The Weekly Week, March 26, 1998

LAKE GENEVA — Across the nation, parents are up in arms over Deductions & Debentures, TSR's new role-playing game. Since its release six months ago, the accounting-themed fantasy game has attracted thousands of avid players, most of them teens and young adults. Now parents worry that their devotion may run too deep.

"He doesn't sleep, he doesn't eat, he doesn't go to school anymore," said Jeanne Reynolds, whose 14-year-old son Gerald plays the game. "He's completely obsessed."

Like TSR's other role-playing games, Deductions & Debentures creates an all-consuming fantasy world that can engross participants for hours and days on end. Under the guidance of a 'Chief Accountant,' players take part in day-long 'adventures,' which involve eight hours of writing 'journal entries' into mystical 'ledgers.' Participants then prepare a 'financial statement' for a 'corporation.'

The Chief Accountant will either write the adventures himself or use TSR's ready-made scenarios, which include "The Accounts Payable of Argoth," "The Lost Liabilities of Martek," and "The Capital Lease Obligations of the Lizard King."

Parents are afraid that these adventures are more engrossing than their children can handle. "Our son Micah used to be such a nice boy -- he had long hair, listened to Megadeth and lit woodland animals on fire," said Brenda Gerstner of Denver. "Now he wears khakis every day, and is always talking about the Financial Accounting Standards Board's rule 123 -- which is disturbing, because we already use a fair-value based method in accounting for employee stock options."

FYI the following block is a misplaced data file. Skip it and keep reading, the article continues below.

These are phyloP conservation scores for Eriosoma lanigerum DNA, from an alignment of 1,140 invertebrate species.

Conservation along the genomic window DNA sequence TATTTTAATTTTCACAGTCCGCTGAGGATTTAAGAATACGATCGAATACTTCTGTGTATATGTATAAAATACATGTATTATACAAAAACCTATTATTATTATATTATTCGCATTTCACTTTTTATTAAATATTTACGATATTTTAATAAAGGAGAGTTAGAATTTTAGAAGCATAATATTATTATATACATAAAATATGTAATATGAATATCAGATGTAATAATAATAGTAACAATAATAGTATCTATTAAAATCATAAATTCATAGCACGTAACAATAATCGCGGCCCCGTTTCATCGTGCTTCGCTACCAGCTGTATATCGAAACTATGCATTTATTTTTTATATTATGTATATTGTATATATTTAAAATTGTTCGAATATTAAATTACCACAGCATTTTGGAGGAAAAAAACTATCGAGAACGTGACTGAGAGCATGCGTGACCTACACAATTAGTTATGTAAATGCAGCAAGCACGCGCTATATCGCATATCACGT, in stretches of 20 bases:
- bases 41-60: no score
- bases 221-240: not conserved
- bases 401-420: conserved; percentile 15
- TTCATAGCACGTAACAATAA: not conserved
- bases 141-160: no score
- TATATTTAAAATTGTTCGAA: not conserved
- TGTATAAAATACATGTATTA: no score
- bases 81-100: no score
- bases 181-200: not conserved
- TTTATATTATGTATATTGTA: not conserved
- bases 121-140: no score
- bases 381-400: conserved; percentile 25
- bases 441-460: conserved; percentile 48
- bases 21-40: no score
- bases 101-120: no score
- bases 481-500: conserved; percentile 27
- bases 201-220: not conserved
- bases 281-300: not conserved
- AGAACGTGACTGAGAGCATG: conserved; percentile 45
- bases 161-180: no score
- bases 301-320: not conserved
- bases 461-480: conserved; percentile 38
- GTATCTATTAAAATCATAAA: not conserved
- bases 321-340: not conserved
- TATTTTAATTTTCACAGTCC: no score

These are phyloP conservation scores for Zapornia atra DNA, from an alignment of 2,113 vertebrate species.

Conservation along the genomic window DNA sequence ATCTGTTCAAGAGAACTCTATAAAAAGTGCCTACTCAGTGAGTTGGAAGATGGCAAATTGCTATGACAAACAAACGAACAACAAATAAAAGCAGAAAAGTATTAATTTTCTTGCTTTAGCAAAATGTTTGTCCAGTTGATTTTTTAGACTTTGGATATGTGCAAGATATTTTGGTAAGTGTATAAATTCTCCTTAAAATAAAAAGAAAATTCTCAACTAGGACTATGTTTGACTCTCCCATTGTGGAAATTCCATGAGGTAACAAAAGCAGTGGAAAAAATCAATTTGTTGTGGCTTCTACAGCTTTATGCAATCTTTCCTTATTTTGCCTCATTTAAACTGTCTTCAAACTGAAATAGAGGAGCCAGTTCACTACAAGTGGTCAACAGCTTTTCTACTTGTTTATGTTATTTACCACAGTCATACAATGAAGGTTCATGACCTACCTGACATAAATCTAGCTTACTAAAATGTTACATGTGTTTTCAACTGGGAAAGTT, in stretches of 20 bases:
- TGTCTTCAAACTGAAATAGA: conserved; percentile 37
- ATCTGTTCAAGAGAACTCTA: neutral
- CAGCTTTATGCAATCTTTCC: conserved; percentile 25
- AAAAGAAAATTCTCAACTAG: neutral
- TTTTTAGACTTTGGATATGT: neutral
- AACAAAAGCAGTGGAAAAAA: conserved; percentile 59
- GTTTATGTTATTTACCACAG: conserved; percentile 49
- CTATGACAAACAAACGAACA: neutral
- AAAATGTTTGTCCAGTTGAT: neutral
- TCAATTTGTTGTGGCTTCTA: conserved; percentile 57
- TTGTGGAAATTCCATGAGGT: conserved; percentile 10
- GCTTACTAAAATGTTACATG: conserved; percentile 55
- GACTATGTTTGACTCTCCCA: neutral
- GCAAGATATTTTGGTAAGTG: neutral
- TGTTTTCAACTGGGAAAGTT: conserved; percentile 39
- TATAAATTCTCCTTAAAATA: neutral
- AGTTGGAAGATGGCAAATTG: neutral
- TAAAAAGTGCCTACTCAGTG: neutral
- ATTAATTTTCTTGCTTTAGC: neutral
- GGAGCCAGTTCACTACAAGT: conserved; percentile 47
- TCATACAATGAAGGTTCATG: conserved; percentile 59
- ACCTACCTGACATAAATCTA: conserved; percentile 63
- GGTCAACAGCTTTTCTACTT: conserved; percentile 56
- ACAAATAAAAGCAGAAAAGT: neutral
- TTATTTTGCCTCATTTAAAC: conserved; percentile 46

Religious leaders have also denounced the game, claiming that its accounting focus leads youths down a path of false spirituality. In fact, Fr. John Parsons of St. Luke's Church in Atlanta claims that he has seen instances of demonic possession result from D&D. "A wild-eyed young man came into the church one day and began to speak in tongues, praising the name of the devil and criticizing the church's policy of revenue recognition," recalled Parsons. "I said, 'Begone, Satan -- the only revenues we recognize here are the revenues of our Lord Jesus Christ.'"

The element of D&D that community leaders fear most is its use of 'characters,' or alternate personas that participants assume while in adventures. At the start of the game each player rolls dice to determine their character's skill level in four key attributes: Math, Thoroughness, Familiarity with Generally Accepted Accounting Principles and Affability. Over the course of an adventure, characters can accumulate useful objects or win special powers. For example, Gerald Reynolds's character 'Fred Milton' has a magic dwarven spreadsheet and has gained "+1 against audit."

This ability to lose one's identity in D&D is precisely what attracts many disaffected people to the game. "My life is such a drag," said the bassist for a nationally known rock band, who spoke on condition of anonymity. "All the gigs, the cheering fans, the one-night stands, the crystal meth. But when we get together and play D&D, suddenly my whole world changes. It's like I'm there, you know -- it's like I really am a tax accountant."

A spokesperson for TSR denied that the game is harmful. "For many in today's society, an escapist fantasy is not only healthy, but necessary. The world of accounting is just more exciting and creatively challenging than the world we live in."

But parents tell a different story, one of children's identities swallowed up by an evil accounting fantasy world. Jeanne Reynolds, for one, simply hopes that she can rescue her son from what she sees as a "D&D addiction."

"It's like I've lost him," she said tearfully. "Sure, we got our taxes done three months early this year. And that refund! Gerald found some loopholes that we frankly didn't know about, but ... like I was saying, I just want my little boy back."